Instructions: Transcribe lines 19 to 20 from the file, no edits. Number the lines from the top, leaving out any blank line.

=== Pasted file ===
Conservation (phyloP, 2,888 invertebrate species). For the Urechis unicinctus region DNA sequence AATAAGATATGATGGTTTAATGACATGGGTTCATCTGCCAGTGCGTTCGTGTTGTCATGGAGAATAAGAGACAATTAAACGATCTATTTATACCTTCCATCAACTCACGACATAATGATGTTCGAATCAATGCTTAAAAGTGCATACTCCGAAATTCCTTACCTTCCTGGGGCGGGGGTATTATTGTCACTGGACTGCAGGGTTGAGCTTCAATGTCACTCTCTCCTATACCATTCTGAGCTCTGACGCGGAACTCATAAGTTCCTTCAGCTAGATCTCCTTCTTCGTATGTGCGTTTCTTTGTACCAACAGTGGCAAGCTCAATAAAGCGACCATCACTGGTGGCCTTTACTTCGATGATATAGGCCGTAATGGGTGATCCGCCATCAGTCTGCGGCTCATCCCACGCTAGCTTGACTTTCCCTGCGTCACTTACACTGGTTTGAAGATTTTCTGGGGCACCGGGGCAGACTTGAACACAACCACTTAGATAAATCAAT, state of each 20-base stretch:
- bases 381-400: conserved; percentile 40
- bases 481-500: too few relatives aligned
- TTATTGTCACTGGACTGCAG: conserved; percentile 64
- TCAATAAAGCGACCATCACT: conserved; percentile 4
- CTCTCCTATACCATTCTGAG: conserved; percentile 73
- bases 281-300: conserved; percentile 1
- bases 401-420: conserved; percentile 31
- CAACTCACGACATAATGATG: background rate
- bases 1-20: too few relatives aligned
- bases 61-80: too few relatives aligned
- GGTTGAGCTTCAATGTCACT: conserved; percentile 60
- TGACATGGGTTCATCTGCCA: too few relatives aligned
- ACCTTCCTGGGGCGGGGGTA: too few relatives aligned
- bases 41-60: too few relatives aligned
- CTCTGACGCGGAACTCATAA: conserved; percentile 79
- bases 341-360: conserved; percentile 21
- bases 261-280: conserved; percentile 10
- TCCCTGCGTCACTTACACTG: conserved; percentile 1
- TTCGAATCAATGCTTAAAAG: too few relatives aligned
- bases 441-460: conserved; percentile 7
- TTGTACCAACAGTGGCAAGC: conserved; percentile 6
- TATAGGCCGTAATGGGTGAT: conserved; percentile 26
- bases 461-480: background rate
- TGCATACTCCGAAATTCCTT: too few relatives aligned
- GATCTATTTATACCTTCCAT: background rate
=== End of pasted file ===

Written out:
- TCCCTGCGTCACTTACACTG: conserved; percentile 1
- TTCGAATCAATGCTTAAAAG: too few relatives aligned